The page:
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The Real-World Connections

In the early years, children explore the world around them, experiment with new concepts, and learn new words and the meaning of words, through singing, dancing, drawing, and dramatic play. Early childhood education is a term that refers to the period from a child's birth to when they enter kindergarten, it is said, it's a time when children learn critical social and emotional skills, and a partnership is formed between the child, their parents, and the teacher. The parents can make a positive and lasting impact on their child's learning ability. When children experience early quality learning and care, their short-term cognition boosts and they develop socially and emotionally.

As a parent, I have always discovered and believed that I should encourage, support, and provide access to activities that enable my child to master key developmental tasks. I have experienced that from birth children are goal-directed to experiment and learn from each experience. It becomes critical to educate the child’s immediate connections, to help build the mind in the right way. I feel preschool teachers play an important role in building a child's success in their first years of school. Teachers do more than facilitate lesson plan projects throughout the day. They provide structure and help children grow in their reading and writing skills, teach science and help children understand themselves. As an educator, I think, the role of the teacher does not end by teaching the students but also involving the parents, so that there is a consistency between what is being taught at the school and home as well. The teacher is not just to focus on reading and numeracy, but also to provide experiential learning. I feel art is an essential part of education mainly in early childhood education. Art helps to develop the five main areas in a child; cognitive, social and emotional, speech and language, fine motor skill, and gross motor skill development.

Thinking of the visual arts in early childhood education can initially evoke an image of a child standing at an easel, thick stubby paintbrush in hand with bright acrylic poster paint spreading quickly across the page. However, research has shown the visual arts to be a rich domain through which young children can explore and represent their experiences, think through and deepen their working theories, and develop their creative thinking. Teachers and parents of the child must understand the effect of visual experiences on the child’s brain. When we talk about visual experiences in school, mostly it is about visual aids to support their education. In early childhood education, I consider all subjects need visual aids and that’s where visual arts come into the picture, however, we need to see the learning strategies in a big picture and consider visual aids in all learning processes for early childhood education and not just only for visual arts subject.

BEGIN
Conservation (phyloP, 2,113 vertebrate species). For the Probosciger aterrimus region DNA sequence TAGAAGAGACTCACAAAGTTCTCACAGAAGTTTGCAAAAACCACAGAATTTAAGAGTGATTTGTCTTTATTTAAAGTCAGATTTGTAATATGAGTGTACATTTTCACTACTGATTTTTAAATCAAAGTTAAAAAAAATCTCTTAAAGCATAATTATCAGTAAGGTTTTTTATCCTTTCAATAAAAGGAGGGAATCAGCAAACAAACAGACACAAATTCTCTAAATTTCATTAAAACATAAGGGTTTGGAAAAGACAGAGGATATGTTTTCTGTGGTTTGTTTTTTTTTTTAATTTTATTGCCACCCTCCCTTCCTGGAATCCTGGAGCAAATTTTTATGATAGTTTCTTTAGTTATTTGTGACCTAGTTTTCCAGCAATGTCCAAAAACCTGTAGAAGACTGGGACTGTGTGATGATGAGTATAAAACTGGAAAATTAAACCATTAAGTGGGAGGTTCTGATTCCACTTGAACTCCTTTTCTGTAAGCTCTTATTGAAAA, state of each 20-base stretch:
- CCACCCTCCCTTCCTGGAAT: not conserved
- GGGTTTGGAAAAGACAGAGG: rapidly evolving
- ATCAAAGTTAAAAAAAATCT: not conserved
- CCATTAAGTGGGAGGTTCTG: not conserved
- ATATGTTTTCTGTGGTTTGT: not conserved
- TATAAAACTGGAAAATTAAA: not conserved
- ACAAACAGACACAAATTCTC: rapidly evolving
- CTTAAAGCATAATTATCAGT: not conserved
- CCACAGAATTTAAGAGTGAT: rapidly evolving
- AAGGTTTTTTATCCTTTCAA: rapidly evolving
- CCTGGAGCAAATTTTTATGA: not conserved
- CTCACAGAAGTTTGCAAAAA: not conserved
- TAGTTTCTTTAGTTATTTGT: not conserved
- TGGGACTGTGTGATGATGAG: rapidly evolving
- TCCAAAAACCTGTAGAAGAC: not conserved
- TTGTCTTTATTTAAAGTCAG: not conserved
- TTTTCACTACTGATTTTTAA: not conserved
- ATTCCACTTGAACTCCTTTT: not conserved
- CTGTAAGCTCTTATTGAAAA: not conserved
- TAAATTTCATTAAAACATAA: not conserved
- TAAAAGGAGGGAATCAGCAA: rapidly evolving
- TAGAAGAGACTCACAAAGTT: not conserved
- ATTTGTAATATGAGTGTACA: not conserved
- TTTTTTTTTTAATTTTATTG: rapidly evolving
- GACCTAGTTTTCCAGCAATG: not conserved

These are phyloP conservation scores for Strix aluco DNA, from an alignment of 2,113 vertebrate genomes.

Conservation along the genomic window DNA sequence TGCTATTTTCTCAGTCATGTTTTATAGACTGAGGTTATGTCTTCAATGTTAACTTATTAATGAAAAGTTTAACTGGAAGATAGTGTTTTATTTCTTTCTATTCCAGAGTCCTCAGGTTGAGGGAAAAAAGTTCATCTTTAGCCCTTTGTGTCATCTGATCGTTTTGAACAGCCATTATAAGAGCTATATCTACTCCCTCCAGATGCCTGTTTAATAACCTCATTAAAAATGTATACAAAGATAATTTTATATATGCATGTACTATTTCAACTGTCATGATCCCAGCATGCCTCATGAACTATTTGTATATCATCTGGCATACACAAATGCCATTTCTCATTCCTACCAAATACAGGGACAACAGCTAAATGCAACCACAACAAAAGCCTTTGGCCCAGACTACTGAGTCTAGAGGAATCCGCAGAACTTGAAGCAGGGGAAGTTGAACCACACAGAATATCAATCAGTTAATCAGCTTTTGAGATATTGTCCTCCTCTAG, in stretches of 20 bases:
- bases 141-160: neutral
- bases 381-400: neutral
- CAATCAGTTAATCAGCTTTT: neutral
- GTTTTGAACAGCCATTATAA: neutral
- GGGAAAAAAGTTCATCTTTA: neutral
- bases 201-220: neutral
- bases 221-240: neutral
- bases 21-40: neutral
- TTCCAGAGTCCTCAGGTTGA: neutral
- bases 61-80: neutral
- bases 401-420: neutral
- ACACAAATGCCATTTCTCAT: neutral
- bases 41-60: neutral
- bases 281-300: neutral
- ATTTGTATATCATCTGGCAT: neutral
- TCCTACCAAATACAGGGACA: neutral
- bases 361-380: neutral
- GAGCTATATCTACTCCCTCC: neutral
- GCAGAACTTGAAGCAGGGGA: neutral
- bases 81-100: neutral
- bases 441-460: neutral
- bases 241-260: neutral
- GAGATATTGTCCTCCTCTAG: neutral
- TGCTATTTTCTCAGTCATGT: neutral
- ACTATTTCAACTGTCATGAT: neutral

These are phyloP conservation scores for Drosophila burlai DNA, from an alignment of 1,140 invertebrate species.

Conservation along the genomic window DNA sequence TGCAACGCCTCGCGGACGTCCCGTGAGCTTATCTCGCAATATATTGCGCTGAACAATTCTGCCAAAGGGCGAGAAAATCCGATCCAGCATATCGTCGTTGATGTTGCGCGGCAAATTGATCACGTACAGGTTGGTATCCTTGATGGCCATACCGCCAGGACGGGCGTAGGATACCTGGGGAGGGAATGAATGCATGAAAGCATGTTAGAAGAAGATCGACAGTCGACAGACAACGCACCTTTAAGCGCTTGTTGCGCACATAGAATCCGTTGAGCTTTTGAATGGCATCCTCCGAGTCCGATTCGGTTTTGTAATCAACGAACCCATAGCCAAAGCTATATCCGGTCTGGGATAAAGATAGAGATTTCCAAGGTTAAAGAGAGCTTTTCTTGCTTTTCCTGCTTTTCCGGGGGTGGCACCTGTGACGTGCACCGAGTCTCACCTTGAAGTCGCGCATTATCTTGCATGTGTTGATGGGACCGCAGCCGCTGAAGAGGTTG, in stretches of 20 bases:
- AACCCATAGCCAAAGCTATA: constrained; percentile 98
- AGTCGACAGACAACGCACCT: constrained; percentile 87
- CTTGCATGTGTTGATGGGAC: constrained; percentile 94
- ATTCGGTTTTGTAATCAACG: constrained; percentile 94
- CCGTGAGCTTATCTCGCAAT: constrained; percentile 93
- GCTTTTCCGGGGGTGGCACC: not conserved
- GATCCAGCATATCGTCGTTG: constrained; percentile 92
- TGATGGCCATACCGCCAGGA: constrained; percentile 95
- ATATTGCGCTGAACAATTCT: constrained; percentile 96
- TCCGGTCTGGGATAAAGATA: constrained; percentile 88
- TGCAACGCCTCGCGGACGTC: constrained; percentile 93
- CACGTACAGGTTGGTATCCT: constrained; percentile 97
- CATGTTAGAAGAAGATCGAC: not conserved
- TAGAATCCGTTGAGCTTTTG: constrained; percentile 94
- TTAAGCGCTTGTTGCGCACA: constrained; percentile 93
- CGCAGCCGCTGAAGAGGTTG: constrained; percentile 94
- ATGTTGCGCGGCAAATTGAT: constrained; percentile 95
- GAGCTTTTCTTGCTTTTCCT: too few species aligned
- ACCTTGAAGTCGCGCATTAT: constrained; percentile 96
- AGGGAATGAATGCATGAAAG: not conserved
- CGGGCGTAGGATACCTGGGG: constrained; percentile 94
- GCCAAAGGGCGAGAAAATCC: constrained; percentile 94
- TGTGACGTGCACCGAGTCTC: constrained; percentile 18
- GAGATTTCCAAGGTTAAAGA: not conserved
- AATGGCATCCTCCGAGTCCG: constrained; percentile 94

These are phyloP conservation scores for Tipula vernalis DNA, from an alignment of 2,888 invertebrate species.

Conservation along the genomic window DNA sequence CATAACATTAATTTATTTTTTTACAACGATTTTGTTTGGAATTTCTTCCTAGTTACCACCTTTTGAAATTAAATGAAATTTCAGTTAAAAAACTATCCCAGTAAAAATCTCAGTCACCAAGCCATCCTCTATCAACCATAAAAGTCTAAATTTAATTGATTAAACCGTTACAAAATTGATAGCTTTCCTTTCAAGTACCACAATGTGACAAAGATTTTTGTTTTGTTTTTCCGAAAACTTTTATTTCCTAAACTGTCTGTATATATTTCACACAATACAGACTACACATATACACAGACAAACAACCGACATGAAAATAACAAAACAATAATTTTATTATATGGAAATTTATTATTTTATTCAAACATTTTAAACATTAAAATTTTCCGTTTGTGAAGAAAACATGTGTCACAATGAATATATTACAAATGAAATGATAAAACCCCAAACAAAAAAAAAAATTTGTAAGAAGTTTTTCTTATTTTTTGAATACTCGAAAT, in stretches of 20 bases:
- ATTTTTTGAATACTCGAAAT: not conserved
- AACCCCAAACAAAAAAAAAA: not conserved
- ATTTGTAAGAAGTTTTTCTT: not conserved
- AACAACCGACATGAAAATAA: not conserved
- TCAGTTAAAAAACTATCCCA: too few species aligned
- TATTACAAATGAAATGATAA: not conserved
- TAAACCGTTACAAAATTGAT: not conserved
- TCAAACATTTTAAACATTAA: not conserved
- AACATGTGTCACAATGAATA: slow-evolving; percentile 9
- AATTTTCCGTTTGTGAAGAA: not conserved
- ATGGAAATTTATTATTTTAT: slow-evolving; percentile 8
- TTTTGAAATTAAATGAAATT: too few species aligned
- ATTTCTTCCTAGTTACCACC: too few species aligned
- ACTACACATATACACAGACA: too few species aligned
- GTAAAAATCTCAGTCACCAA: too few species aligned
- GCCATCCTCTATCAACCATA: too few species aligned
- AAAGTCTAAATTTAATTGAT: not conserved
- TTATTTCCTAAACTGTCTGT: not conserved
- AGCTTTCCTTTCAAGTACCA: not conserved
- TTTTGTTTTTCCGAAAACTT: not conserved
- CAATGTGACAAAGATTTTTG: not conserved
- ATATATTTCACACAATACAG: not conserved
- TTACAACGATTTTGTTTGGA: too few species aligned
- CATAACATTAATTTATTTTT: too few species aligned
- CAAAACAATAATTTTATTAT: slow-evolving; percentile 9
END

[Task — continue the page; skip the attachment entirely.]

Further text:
Real pictures in the early education classroom!

Yes, real picture references, do you use them? Are you exposing students to real images? Or just clip art and symbols?

Making the real-world connection is very important for the child’s learning, and real photos help them make connections with the real world. We as teachers worry so much about symbols and supporting students with visuals. But I feel we need to worry about how we are pushing them to generalize the skills they are learning. Mass media such as books, TV, and the internet are key sources of information, allowing the child to increase their knowledge by learning indirectly about things they’ve never directly experienced. Children today typically have a lot of experience with picture books, yet still, exhibit signs of confusion. Even infants, when they see a picture book or pictures, try to put them in their mouth and eat the books, try to grasp at photos of objects as if they were real, and read picture books upside down.

So, how well can a child learn from these sources if they misunderstand their symbolic properties and manipulated pictures?

I feel it is most important that we show hyper-realistic images as visual aids in early childhood. The toddlers of 15 to 24 months, if shown iconic images such as photos or highly-realistic drawings are more likely to learn from them than less-realistic cartoon drawings. I find that manipulative features in baby books, such as pop-ups and pull-tabs, actually hinder children’s ability to remember pictures.

Don’t you think that we as educators and parents ignite and awaken the curiosity of a child with hyper-realistic pictures?

As an educator in arts, I urge early childhood educators and parents to work hand in hand to develop a child’s brain, because we all know, the first five years are the most essential years of growth in all senses.

- Madhavi P
Head of the department Art and Craft